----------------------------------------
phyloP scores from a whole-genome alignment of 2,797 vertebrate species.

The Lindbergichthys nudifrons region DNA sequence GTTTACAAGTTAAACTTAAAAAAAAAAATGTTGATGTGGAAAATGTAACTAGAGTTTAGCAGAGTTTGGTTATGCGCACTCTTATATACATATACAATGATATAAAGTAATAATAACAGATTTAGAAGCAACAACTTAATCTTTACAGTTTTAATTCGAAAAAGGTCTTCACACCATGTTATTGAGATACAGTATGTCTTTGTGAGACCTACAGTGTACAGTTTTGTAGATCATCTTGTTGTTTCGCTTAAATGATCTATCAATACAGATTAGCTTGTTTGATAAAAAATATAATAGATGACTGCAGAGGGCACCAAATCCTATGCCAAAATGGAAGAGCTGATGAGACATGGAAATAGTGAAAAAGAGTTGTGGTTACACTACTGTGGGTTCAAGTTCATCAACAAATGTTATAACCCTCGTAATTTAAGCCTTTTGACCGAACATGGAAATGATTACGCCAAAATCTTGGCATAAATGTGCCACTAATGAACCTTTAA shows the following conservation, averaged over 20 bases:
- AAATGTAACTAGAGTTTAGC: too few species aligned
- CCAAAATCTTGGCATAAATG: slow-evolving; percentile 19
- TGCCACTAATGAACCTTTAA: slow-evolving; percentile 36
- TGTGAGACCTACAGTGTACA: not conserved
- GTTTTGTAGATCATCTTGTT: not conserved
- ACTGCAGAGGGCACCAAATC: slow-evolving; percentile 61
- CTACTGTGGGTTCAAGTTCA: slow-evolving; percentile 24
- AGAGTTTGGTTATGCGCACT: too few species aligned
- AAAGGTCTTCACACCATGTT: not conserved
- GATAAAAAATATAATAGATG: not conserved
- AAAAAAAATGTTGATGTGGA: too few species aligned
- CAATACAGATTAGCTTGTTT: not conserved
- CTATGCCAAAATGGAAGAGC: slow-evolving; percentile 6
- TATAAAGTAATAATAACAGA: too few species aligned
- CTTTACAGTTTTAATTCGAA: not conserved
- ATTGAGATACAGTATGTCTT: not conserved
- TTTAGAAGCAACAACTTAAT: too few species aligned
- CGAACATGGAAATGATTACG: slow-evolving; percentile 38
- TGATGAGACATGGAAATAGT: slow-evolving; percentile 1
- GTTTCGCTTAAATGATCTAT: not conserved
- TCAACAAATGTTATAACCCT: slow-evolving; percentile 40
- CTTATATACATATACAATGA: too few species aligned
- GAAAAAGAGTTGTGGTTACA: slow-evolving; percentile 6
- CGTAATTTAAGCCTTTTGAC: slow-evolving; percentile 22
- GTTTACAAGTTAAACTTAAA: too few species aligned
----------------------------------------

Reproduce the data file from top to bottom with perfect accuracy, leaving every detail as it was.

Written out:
phyloP scores from a whole-genome alignment of 2,797 vertebrate species.

The Lindbergichthys nudifrons region DNA sequence GTTTACAAGTTAAACTTAAAAAAAAAAATGTTGATGTGGAAAATGTAACTAGAGTTTAGCAGAGTTTGGTTATGCGCACTCTTATATACATATACAATGATATAAAGTAATAATAACAGATTTAGAAGCAACAACTTAATCTTTACAGTTTTAATTCGAAAAAGGTCTTCACACCATGTTATTGAGATACAGTATGTCTTTGTGAGACCTACAGTGTACAGTTTTGTAGATCATCTTGTTGTTTCGCTTAAATGATCTATCAATACAGATTAGCTTGTTTGATAAAAAATATAATAGATGACTGCAGAGGGCACCAAATCCTATGCCAAAATGGAAGAGCTGATGAGACATGGAAATAGTGAAAAAGAGTTGTGGTTACACTACTGTGGGTTCAAGTTCATCAACAAATGTTATAACCCTCGTAATTTAAGCCTTTTGACCGAACATGGAAATGATTACGCCAAAATCTTGGCATAAATGTGCCACTAATGAACCTTTAA shows the following conservation, averaged over 20 bases:
- AAATGTAACTAGAGTTTAGC: too few species aligned
- CCAAAATCTTGGCATAAATG: slow-evolving; percentile 19
- TGCCACTAATGAACCTTTAA: slow-evolving; percentile 36
- TGTGAGACCTACAGTGTACA: not conserved
- GTTTTGTAGATCATCTTGTT: not conserved
- ACTGCAGAGGGCACCAAATC: slow-evolving; percentile 61
- CTACTGTGGGTTCAAGTTCA: slow-evolving; percentile 24
- AGAGTTTGGTTATGCGCACT: too few species aligned
- AAAGGTCTTCACACCATGTT: not conserved
- GATAAAAAATATAATAGATG: not conserved
- AAAAAAAATGTTGATGTGGA: too few species aligned
- CAATACAGATTAGCTTGTTT: not conserved
- CTATGCCAAAATGGAAGAGC: slow-evolving; percentile 6
- TATAAAGTAATAATAACAGA: too few species aligned
- CTTTACAGTTTTAATTCGAA: not conserved
- ATTGAGATACAGTATGTCTT: not conserved
- TTTAGAAGCAACAACTTAAT: too few species aligned
- CGAACATGGAAATGATTACG: slow-evolving; percentile 38
- TGATGAGACATGGAAATAGT: slow-evolving; percentile 1
- GTTTCGCTTAAATGATCTAT: not conserved
- TCAACAAATGTTATAACCCT: slow-evolving; percentile 40
- CTTATATACATATACAATGA: too few species aligned
- GAAAAAGAGTTGTGGTTACA: slow-evolving; percentile 6
- CGTAATTTAAGCCTTTTGAC: slow-evolving; percentile 22
- GTTTACAAGTTAAACTTAAA: too few species aligned